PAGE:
The Canadian government unveiled a plan on Thursday which aims to slash five to 10 per cent of IT spending across dozens of federal departments and agencies.
To meet its three-year goal, which could account for a decrease of $100 to 200 million each year, the federal government will create a new agency called Shared Services Canada. The new division will be led by Public Works and Government Services Canada.
The plan includes heavy consolidation of government e-mail systems, a drastic reduction in the number of data centres and a streamlining of department networks.
“There will be no new building; no new spending and no new people,” said Public Works Minister Rona Ambrose, referring to the newly created Shared Services Canada entity. All of PWGSC’s IT employees will shift over to the new department, which will now handle the delivery of e-mail, data centre and network services to 44 federal departments and agencies.
The government said it would continue to spend about $5 billion on its yearly IT budget.
As for the cost-cutting plan itself, the government will scrap its more than 100 different e-mail systems and standardize to one system.
In addition to increased security, the plan also aims to simplify the government e-mail directory and put every government agency on one platform. Currently, 15 per cent of government employees use Lotus Notes and 5 per cent use Novell Groupwise, with the remainder using Microsoft Outlook.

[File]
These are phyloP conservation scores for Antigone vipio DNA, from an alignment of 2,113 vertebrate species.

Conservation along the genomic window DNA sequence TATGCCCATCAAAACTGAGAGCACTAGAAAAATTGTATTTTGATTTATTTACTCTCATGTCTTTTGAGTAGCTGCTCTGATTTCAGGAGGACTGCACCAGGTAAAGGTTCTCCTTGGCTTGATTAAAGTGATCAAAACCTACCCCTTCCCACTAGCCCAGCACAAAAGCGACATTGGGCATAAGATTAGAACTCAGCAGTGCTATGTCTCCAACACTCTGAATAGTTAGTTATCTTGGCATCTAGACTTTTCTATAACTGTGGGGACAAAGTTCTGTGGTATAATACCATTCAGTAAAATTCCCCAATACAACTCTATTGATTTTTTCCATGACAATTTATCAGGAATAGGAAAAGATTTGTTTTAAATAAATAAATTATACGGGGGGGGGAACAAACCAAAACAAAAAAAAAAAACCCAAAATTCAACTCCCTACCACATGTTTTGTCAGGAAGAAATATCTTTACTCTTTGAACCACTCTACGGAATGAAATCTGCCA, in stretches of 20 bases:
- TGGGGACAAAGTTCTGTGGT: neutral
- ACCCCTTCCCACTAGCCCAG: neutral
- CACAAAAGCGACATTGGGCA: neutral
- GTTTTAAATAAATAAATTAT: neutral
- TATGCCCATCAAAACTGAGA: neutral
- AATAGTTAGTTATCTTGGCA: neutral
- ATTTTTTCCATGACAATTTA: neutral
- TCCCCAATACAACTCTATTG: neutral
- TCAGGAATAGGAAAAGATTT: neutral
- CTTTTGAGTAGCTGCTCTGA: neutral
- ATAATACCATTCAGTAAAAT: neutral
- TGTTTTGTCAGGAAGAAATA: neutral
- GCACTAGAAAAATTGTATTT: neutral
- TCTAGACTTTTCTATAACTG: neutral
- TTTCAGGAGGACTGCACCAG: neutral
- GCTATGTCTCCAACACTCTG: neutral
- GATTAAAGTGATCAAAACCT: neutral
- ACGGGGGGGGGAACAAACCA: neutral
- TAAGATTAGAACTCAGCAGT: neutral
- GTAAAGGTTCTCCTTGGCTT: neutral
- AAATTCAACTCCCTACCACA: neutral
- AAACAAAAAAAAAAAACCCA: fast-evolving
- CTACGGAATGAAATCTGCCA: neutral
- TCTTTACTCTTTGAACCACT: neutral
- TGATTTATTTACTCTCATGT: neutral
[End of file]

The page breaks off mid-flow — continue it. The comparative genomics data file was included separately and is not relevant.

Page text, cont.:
“The operation of multiple e-mail systems across the government also means that departments are negotiating and maintaining separate licenses, and have their own technical support teams in place,” the government said in a release. “This duplication is very costly, and unnecessary.”
The government will also consolidate its networking and data centre infrastructure, with the number of data centres facilities dropping from 300 to less than 20. The switch will increase reliability, save on power and cooling and yield environmental benefits, the government said.
If the figures are accurate, the government has seen a huge increase in data centres over the last two years. In May 2009, the government operated 120 data centres, according to a release by the PWGSC.
The plan also calls for a reduction in the over 3,000 overlapping networks within and between federal departments.
“For example, Place du Portage in the National Capital Region, the Dominion Building in PEI, Canada Place in Alberta, and the Guy Favreau Complex in Quebec all have several departments, and several different networks,” the government said in a release.
Ambrose pointed to the U.S. government, which she said recently reduced its data centres from 2,100 to 800. She added streamlining IT and securing its systems will be the top priority for Shared Services Canada.